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What Is Computer Vision Syndrome?

December 16th, 2015 / WiseVision / Comments

Beware of Computer Vision SyndromToday’s world is a digital world. Most people will look at some kind of screen every day, whether it be a computer, TV, smartphone, or tablet. In fact, many people will probably spend time looking at each of those screens on a daily basis. With the increase in the time and frequency that people look at digital screens each day have come new kinds of vision problems. Optometrists have seen more and more patients complaining of similar symptoms, and have discovered that many are caused by long periods of looking at a computer screen. This is called computer vision syndrome (CVC), or digital eye strain. In pursuing the best eye vision care, it is a good idea to know what symptoms are associated with CVC.

Symptoms

Common symptoms of digital eye strain, or CVC, are headaches, blurred vision, shoulder and neck pain, dry eyes, and eye strain. Many of these symptoms can be associated with other eye problems or illnesses. If, however, these symptoms are experienced in conjunction with extended periods of time being spent looking at digital screens, then it may be attributed to CVC.

Causes

Why would staring at a digital screen for long periods cause these kinds of symptoms? Several different factors are probably at play. The lighting may be poor, seating position uncomfortable, and undiagnosed eye problems may be aggravated by staring at a screen for a long time. Unlike the printed page, words and pictures on digital devices are often not as clearly defined. This can cause the eyes to strain to properly distinguish letters and images. The viewing distance may also make a difference. Because computers and TVs are often fixed in place, it can mean that an optimal viewing distance to reduce eye strain is difficult to achieve.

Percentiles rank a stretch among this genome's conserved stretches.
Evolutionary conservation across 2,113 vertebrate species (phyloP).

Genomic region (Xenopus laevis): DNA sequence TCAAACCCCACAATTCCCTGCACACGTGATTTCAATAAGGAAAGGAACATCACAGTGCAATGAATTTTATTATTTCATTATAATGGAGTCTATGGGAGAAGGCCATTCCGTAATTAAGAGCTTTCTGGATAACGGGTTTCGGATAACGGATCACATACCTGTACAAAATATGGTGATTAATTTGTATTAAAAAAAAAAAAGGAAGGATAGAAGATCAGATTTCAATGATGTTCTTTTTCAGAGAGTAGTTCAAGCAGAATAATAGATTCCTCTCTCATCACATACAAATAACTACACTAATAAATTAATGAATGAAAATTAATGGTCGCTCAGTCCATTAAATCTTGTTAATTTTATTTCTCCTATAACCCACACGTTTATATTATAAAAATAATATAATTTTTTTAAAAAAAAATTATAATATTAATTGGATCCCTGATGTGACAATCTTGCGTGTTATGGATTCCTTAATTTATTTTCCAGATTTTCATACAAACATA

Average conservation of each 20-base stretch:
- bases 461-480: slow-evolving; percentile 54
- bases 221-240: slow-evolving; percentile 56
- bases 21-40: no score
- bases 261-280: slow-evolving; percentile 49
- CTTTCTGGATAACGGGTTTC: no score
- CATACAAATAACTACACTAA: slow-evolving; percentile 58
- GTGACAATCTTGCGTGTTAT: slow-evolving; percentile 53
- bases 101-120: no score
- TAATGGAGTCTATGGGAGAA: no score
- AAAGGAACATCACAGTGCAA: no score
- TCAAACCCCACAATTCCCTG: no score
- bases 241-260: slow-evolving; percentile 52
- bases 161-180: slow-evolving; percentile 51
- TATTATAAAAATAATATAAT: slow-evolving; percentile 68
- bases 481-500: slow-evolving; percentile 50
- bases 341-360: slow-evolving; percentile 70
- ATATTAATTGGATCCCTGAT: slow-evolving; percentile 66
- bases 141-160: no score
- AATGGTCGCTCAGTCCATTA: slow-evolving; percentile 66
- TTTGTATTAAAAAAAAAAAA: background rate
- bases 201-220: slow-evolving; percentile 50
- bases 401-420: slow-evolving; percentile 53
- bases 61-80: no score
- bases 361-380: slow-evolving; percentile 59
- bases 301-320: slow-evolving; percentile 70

How to Avoid CVC

Symptoms will often disappear after computer or digital screen use has stopped. Limiting the use of digital devices or breaking up extended periods of digital screen use with frequent short breaks can help to keep symptoms from beginning or getting worse. It is also important to diagnose and treat any underlying vision problems that may not have been discovered. So, if discomfort or symptoms continue, a local eye doctor should be contacted.

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